Sunday, June 17, 2007

Charles Johnson on Serious Writing

Charles Johnson, most famously the author of the National Book Award-winning Middle Passage, has this to say about what constitutes serious writing:

I think a real writer has to think in other terms. Not, "Will I get into this magazine? Will I get this NEA next year?" but whether or not this work is something he would do if a gun was held to his head and somebody was going to pull the trigger as soon as the last word of the last sentence of the last paragraph of the last page was finished. Now if you can write out of the sense that you're going to die as soon as this work is done, then you will write with urgency, honesty, courage and without flinching at all, as if this were the last testament in language, the last utterance, you could ever make to anybody. If a work is written like that, then I want to read it. If somebody's writing out of that sense, then I'll say, "This is serious. This person's not fooling around. The work is not a means to some other end, the work is not just intended for some silly superficial goal, this work is the writer saying something because he or she feels that if it isn't said, it will never be said."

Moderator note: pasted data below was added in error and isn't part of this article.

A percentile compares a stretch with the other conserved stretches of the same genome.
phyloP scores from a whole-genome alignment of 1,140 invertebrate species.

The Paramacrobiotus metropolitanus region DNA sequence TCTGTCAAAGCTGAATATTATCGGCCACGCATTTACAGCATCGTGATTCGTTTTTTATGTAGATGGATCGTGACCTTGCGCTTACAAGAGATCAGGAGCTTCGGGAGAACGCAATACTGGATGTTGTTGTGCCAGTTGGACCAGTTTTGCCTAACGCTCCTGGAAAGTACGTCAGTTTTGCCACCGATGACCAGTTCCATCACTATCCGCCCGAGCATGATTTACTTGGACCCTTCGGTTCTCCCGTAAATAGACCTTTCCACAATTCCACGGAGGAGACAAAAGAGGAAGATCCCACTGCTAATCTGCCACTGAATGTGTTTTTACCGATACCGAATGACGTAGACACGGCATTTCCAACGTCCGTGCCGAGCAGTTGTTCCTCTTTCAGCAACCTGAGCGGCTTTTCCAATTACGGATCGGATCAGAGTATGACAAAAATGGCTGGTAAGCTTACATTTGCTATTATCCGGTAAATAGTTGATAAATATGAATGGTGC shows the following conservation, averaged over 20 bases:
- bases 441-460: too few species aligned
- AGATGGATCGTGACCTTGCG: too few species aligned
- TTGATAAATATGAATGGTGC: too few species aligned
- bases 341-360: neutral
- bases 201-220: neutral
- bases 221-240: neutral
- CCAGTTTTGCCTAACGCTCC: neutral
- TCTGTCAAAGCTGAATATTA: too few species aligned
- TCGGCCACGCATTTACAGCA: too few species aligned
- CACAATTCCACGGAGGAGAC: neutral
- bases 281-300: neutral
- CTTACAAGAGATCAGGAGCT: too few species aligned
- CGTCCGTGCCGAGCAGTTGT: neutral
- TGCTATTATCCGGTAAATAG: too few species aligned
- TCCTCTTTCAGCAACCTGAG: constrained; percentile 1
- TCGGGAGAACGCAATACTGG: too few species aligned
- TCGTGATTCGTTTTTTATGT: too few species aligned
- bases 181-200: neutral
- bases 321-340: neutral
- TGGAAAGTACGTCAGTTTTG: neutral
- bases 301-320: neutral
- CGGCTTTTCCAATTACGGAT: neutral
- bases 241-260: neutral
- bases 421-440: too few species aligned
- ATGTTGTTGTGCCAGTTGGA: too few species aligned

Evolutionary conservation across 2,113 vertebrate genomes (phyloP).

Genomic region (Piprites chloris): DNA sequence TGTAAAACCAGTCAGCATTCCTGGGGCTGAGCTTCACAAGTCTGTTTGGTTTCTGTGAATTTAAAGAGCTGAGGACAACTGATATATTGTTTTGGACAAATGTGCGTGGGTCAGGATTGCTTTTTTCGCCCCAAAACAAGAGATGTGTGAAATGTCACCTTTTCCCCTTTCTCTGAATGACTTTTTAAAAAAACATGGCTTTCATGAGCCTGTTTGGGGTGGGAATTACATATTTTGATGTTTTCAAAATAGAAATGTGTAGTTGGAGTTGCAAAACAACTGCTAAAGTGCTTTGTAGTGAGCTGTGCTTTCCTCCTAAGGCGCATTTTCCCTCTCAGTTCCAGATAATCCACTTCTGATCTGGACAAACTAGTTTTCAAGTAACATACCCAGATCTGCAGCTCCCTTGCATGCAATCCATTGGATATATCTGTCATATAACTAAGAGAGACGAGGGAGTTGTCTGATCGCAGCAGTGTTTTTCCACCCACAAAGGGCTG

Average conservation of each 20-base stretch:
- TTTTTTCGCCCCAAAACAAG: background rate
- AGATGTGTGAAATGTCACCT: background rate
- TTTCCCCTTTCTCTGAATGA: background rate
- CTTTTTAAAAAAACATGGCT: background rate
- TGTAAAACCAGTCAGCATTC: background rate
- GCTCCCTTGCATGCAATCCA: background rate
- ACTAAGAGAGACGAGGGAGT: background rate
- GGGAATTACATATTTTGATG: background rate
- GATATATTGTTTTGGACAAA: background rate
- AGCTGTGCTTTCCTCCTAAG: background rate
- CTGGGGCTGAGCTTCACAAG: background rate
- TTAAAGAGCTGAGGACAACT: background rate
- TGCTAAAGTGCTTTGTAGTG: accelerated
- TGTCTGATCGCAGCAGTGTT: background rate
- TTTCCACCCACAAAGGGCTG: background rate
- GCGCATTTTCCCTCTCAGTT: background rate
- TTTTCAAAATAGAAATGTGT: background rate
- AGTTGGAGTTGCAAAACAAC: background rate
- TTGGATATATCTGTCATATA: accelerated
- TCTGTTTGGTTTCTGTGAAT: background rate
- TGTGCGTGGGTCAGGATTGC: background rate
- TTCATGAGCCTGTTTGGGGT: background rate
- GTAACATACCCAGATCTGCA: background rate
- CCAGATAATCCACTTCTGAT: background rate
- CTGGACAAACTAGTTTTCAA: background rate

From At the Field's End: Interviews With 22 Pacific Northwest Writers,by Nicholas O'Connell, p. 262.

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